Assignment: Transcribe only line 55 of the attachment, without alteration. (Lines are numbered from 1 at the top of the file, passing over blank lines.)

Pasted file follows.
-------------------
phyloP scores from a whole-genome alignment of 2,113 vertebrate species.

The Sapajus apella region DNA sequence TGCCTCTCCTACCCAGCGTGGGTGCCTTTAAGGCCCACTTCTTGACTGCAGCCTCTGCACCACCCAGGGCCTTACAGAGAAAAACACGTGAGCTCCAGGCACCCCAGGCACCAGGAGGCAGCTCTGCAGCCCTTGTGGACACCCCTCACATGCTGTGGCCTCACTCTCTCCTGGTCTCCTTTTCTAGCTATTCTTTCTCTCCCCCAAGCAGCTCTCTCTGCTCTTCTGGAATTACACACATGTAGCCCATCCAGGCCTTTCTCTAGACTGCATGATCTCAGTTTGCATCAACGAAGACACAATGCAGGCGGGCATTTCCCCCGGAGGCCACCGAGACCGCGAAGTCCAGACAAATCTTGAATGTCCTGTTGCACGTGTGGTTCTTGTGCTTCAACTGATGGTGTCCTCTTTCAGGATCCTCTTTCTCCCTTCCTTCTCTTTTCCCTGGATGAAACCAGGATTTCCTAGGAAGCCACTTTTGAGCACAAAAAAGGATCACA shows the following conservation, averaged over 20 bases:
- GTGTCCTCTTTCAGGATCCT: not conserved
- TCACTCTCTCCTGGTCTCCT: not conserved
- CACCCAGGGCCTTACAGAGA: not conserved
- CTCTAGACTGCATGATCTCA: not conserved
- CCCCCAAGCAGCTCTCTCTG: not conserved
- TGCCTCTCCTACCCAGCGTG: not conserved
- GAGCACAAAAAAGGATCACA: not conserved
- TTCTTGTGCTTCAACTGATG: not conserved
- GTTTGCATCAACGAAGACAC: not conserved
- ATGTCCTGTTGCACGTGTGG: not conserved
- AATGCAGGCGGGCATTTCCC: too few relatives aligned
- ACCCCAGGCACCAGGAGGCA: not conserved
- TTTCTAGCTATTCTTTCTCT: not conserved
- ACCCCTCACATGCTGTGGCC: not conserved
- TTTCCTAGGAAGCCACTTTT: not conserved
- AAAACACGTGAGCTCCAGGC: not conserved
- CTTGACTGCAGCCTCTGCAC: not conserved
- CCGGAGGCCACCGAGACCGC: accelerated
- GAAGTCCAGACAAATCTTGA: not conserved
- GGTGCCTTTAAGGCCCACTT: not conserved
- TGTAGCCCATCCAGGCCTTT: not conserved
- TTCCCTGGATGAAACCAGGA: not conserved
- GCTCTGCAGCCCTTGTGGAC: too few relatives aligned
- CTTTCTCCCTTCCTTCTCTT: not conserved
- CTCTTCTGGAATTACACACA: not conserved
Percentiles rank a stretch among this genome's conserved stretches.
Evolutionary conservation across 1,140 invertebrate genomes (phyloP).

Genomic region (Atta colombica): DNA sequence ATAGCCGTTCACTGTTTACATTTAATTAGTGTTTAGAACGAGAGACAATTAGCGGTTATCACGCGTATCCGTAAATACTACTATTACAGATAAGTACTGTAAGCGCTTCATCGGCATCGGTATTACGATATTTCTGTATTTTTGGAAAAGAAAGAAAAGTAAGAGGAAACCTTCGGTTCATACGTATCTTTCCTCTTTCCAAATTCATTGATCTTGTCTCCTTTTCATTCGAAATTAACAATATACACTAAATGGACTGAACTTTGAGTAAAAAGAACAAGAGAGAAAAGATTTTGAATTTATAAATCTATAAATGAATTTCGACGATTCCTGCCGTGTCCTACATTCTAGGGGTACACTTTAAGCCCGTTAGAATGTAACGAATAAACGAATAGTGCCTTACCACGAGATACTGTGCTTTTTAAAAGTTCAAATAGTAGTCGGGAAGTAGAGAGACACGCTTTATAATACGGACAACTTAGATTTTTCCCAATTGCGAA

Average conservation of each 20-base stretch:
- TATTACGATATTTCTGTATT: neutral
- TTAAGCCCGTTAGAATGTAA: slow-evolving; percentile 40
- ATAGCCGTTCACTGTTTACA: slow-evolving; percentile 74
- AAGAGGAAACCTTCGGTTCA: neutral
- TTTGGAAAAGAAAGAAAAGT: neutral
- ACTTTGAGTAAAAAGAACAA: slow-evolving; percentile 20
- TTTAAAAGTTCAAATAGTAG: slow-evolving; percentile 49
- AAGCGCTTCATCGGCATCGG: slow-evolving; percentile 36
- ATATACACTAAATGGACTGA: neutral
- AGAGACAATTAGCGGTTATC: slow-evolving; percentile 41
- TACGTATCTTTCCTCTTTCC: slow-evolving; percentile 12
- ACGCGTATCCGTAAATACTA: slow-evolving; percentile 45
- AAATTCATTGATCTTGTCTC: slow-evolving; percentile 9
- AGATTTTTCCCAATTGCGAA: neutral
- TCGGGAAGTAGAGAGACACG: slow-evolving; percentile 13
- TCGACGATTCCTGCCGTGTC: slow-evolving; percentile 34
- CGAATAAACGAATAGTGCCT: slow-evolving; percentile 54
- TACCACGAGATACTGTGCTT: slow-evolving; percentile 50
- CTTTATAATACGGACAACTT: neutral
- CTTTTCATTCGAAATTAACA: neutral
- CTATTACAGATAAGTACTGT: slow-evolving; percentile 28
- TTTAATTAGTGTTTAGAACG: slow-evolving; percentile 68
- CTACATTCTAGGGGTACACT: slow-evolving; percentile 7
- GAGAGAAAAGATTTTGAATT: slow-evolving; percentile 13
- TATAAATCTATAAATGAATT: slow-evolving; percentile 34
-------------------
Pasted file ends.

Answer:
- GAGAGAAAAGATTTTGAATT: slow-evolving; percentile 13